The spinnaker sign (also known as the angel wing sign) is a sign of pneumomediastinum seen on neonatal chest radiographs. It refers to the thymus being outlined by air with each lobe displaced laterally and appearing like spinnaker sails. This is distinct from the sail sign appearance of the normal thymus. http://radiopaedia.org/articles/spinnaker-sign
Pleural effusion tends to be used as a catch-all term denoting a collection of fluid within the pleural cavity. Chest x-rays are the most commonly used examination to assess for presence of a pleural effusion, however it should be noted that on a routine erect chest x-ray as much as 250-600ml of fluid is required before it becomes evident. Read more: http://radiopaedia.org/articles/pleural-effusion
Surgical emphysema (or subcutaneous emphysema) occurs when air/gas is located in the subcutaneous tissues (the layer under the skin). This usually occurs in the chest, face or neck. Radiolucent striations may be seen outlining pectoralis major, especially if the surgical emphysema is located in anterior chest wall (sometimes called the ginkgo leaf sign). This is due to air surrounding the muscle fibre bundles. http://radiopaedia.org/articles/surgical-emphysema-basic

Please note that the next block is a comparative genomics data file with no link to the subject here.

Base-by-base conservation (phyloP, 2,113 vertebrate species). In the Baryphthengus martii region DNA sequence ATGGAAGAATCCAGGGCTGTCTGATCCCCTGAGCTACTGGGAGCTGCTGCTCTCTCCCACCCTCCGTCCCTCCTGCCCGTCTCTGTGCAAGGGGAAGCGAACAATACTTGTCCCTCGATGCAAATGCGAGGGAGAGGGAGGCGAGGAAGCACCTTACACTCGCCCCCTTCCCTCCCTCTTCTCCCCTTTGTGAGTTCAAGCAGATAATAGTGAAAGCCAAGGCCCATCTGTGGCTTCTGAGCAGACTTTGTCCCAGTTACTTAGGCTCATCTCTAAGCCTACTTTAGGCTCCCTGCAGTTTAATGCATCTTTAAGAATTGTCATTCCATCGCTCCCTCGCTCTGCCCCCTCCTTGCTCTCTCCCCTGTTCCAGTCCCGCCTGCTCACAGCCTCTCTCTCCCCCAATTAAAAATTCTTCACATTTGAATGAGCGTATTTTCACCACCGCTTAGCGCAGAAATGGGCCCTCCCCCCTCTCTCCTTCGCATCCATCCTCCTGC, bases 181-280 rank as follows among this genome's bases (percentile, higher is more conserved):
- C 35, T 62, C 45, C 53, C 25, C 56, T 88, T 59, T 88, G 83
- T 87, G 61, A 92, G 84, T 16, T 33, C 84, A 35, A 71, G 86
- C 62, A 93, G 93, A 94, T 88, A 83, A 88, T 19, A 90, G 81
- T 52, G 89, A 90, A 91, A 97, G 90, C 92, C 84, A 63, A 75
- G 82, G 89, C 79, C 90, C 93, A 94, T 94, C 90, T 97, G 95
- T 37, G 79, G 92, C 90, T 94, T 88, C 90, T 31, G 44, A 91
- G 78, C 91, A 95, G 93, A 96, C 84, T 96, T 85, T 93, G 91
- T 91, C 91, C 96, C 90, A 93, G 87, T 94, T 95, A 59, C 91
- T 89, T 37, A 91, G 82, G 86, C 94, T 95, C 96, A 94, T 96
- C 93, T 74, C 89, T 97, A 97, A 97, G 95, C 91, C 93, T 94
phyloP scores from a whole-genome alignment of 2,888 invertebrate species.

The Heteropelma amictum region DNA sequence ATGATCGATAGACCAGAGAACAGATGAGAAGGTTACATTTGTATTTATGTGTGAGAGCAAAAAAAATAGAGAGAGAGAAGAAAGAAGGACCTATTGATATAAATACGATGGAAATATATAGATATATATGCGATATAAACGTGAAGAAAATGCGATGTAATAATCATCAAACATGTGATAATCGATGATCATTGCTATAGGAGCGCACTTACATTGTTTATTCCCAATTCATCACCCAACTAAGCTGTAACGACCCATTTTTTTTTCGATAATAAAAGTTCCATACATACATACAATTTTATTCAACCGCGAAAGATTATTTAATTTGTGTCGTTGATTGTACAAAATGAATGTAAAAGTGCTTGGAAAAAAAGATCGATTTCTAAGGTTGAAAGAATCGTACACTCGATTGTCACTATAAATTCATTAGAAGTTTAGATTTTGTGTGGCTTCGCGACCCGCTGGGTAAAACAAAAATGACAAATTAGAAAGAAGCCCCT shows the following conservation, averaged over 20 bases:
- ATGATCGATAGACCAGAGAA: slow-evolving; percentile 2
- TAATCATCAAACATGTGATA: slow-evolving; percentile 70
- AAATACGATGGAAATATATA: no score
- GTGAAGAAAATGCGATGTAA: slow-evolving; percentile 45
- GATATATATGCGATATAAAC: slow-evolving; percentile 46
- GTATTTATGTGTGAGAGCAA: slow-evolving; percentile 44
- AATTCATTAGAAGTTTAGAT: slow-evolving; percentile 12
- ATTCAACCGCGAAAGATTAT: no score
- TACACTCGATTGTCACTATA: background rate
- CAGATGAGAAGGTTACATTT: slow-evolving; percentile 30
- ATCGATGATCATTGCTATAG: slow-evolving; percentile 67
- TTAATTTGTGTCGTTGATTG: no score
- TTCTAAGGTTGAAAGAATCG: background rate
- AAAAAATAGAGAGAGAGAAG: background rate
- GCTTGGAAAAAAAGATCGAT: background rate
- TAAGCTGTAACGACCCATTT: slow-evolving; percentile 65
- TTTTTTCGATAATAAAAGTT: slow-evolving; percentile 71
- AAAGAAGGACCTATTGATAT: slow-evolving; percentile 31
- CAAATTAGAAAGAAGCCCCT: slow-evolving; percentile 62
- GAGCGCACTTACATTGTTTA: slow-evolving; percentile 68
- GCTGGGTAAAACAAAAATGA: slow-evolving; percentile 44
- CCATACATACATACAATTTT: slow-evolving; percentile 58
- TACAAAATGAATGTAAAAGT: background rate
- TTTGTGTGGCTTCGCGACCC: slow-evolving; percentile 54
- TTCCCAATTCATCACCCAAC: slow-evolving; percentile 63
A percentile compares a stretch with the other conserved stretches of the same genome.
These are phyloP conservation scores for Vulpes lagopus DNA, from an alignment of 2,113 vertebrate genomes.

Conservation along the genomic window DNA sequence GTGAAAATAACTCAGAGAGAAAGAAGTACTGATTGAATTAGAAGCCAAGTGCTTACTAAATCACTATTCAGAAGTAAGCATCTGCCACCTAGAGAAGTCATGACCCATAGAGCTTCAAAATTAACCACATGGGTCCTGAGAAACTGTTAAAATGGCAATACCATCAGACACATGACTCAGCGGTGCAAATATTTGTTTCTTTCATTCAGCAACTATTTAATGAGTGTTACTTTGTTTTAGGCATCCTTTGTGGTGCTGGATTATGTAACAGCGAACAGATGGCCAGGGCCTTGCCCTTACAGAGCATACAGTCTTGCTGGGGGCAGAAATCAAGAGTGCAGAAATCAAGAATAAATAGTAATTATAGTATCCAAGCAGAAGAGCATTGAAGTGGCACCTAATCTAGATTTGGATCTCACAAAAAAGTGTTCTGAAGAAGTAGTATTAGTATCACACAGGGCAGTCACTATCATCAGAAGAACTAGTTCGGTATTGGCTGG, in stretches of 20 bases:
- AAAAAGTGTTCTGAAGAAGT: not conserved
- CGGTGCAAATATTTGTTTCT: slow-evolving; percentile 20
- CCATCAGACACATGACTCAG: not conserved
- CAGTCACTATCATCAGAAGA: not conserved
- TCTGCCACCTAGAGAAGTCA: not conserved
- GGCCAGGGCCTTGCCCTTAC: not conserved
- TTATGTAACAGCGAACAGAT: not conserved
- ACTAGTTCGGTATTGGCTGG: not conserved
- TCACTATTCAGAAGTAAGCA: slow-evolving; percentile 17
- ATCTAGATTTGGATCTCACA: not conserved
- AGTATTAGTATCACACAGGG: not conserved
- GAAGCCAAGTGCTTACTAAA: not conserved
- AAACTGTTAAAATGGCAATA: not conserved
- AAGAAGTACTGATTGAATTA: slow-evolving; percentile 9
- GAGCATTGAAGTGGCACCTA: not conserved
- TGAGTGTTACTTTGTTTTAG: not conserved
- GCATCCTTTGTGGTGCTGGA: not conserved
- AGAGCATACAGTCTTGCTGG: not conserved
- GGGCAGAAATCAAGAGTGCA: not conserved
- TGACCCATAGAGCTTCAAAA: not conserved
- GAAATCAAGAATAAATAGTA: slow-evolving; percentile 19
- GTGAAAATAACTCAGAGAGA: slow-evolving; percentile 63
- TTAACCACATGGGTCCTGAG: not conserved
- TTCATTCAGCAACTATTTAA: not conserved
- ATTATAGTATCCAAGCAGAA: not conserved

Kartagener syndrome: CXR demonstrates situs inversus (rt sided heart, aorta + stomach bubble) Bilateral peribronchial cuffing+dilated bronchial tree,mainly in upper+ lower lobe on lt side. Kartagener syndrome -autosomal recessive hereditary disease+combination of findings that are also described w immotile cilia syndrome .Typically presents w: situs inversus, bronchiectasis,chronic sinusitis,male infertility.
A must not miss. Finals film. A tension pneumothorax requires recognition and rapid decompression. Even if all you perform is a needle thoracostomy (e.g. 14G intravenous cannula) inserted in the 2nd intercostal space in the midclavicular line you will save a life as you gain valuable time, before a larger underwater drain can be inserted. http://radiopaedia.org/cases/tension-pneumothorax-17
Pleural effusion tends to be used as a catch-all term denoting a collection of fluid within the pleural cavity. This can be further divided into exudates and transudates depending on the biochemical analysis of aspirated pleural fluid. With large volume effusions, mediastinal shift occurs away from the effusion. http://radiopaedia.org/articles/pleural-effusion